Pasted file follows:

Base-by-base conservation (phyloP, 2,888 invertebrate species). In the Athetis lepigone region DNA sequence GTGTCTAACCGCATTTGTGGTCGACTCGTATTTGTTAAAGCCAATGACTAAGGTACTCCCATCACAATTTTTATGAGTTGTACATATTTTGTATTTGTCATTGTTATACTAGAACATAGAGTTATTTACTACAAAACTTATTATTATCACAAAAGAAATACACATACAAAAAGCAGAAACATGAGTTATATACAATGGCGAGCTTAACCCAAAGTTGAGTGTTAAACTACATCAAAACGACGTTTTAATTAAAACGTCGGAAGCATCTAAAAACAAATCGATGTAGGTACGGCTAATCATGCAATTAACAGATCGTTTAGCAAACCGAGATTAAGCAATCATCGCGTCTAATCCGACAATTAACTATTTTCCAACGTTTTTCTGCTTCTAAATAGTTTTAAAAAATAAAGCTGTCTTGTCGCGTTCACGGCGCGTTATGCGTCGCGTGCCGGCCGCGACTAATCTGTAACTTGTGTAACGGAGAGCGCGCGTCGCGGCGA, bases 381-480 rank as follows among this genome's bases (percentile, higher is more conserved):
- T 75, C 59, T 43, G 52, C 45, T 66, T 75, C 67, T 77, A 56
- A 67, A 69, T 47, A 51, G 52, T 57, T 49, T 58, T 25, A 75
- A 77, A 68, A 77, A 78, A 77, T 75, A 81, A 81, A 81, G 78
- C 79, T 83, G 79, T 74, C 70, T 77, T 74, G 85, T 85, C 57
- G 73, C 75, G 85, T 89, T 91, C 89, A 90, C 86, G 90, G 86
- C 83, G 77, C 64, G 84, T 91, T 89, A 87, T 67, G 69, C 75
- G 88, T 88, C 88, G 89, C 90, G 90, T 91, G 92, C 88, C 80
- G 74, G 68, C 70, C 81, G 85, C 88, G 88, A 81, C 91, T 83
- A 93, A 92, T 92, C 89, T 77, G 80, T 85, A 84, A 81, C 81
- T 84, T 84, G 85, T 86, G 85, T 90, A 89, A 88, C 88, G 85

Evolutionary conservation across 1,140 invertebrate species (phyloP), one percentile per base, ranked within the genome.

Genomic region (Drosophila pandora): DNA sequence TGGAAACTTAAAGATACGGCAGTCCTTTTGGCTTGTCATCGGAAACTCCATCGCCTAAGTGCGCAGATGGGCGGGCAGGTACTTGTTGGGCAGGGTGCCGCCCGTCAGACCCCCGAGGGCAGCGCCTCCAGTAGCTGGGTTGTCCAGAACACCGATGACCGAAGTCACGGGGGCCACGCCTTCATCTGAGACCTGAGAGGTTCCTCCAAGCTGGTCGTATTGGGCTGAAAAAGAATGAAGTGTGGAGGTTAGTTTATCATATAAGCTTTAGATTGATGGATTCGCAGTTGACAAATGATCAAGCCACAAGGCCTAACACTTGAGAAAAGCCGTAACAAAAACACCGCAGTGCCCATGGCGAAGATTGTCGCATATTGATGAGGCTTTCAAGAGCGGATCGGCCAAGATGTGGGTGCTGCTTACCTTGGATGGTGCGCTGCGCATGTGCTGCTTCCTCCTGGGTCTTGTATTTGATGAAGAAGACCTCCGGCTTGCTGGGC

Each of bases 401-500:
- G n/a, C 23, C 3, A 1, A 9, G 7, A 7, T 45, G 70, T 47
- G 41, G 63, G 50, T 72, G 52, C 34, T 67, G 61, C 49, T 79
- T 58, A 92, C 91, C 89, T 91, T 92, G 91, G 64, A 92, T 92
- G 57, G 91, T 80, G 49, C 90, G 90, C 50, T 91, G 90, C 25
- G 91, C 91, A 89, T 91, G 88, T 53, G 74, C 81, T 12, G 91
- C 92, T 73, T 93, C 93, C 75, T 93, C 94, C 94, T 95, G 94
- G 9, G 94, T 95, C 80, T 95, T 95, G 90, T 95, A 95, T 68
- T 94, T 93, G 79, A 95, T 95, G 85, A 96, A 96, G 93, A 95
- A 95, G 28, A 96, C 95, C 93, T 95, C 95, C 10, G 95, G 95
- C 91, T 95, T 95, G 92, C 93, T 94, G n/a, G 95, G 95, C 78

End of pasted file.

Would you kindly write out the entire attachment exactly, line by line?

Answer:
Base-by-base conservation (phyloP, 2,888 invertebrate species). In the Athetis lepigone region DNA sequence GTGTCTAACCGCATTTGTGGTCGACTCGTATTTGTTAAAGCCAATGACTAAGGTACTCCCATCACAATTTTTATGAGTTGTACATATTTTGTATTTGTCATTGTTATACTAGAACATAGAGTTATTTACTACAAAACTTATTATTATCACAAAAGAAATACACATACAAAAAGCAGAAACATGAGTTATATACAATGGCGAGCTTAACCCAAAGTTGAGTGTTAAACTACATCAAAACGACGTTTTAATTAAAACGTCGGAAGCATCTAAAAACAAATCGATGTAGGTACGGCTAATCATGCAATTAACAGATCGTTTAGCAAACCGAGATTAAGCAATCATCGCGTCTAATCCGACAATTAACTATTTTCCAACGTTTTTCTGCTTCTAAATAGTTTTAAAAAATAAAGCTGTCTTGTCGCGTTCACGGCGCGTTATGCGTCGCGTGCCGGCCGCGACTAATCTGTAACTTGTGTAACGGAGAGCGCGCGTCGCGGCGA, bases 381-480 rank as follows among this genome's bases (percentile, higher is more conserved):
- T 75, C 59, T 43, G 52, C 45, T 66, T 75, C 67, T 77, A 56
- A 67, A 69, T 47, A 51, G 52, T 57, T 49, T 58, T 25, A 75
- A 77, A 68, A 77, A 78, A 77, T 75, A 81, A 81, A 81, G 78
- C 79, T 83, G 79, T 74, C 70, T 77, T 74, G 85, T 85, C 57
- G 73, C 75, G 85, T 89, T 91, C 89, A 90, C 86, G 90, G 86
- C 83, G 77, C 64, G 84, T 91, T 89, A 87, T 67, G 69, C 75
- G 88, T 88, C 88, G 89, C 90, G 90, T 91, G 92, C 88, C 80
- G 74, G 68, C 70, C 81, G 85, C 88, G 88, A 81, C 91, T 83
- A 93, A 92, T 92, C 89, T 77, G 80, T 85, A 84, A 81, C 81
- T 84, T 84, G 85, T 86, G 85, T 90, A 89, A 88, C 88, G 85

Evolutionary conservation across 1,140 invertebrate species (phyloP), one percentile per base, ranked within the genome.

Genomic region (Drosophila pandora): DNA sequence TGGAAACTTAAAGATACGGCAGTCCTTTTGGCTTGTCATCGGAAACTCCATCGCCTAAGTGCGCAGATGGGCGGGCAGGTACTTGTTGGGCAGGGTGCCGCCCGTCAGACCCCCGAGGGCAGCGCCTCCAGTAGCTGGGTTGTCCAGAACACCGATGACCGAAGTCACGGGGGCCACGCCTTCATCTGAGACCTGAGAGGTTCCTCCAAGCTGGTCGTATTGGGCTGAAAAAGAATGAAGTGTGGAGGTTAGTTTATCATATAAGCTTTAGATTGATGGATTCGCAGTTGACAAATGATCAAGCCACAAGGCCTAACACTTGAGAAAAGCCGTAACAAAAACACCGCAGTGCCCATGGCGAAGATTGTCGCATATTGATGAGGCTTTCAAGAGCGGATCGGCCAAGATGTGGGTGCTGCTTACCTTGGATGGTGCGCTGCGCATGTGCTGCTTCCTCCTGGGTCTTGTATTTGATGAAGAAGACCTCCGGCTTGCTGGGC

Each of bases 401-500:
- G n/a, C 23, C 3, A 1, A 9, G 7, A 7, T 45, G 70, T 47
- G 41, G 63, G 50, T 72, G 52, C 34, T 67, G 61, C 49, T 79
- T 58, A 92, C 91, C 89, T 91, T 92, G 91, G 64, A 92, T 92
- G 57, G 91, T 80, G 49, C 90, G 90, C 50, T 91, G 90, C 25
- G 91, C 91, A 89, T 91, G 88, T 53, G 74, C 81, T 12, G 91
- C 92, T 73, T 93, C 93, C 75, T 93, C 94, C 94, T 95, G 94
- G 9, G 94, T 95, C 80, T 95, T 95, G 90, T 95, A 95, T 68
- T 94, T 93, G 79, A 95, T 95, G 85, A 96, A 96, G 93, A 95
- A 95, G 28, A 96, C 95, C 93, T 95, C 95, C 10, G 95, G 95
- C 91, T 95, T 95, G 92, C 93, T 94, G n/a, G 95, G 95, C 78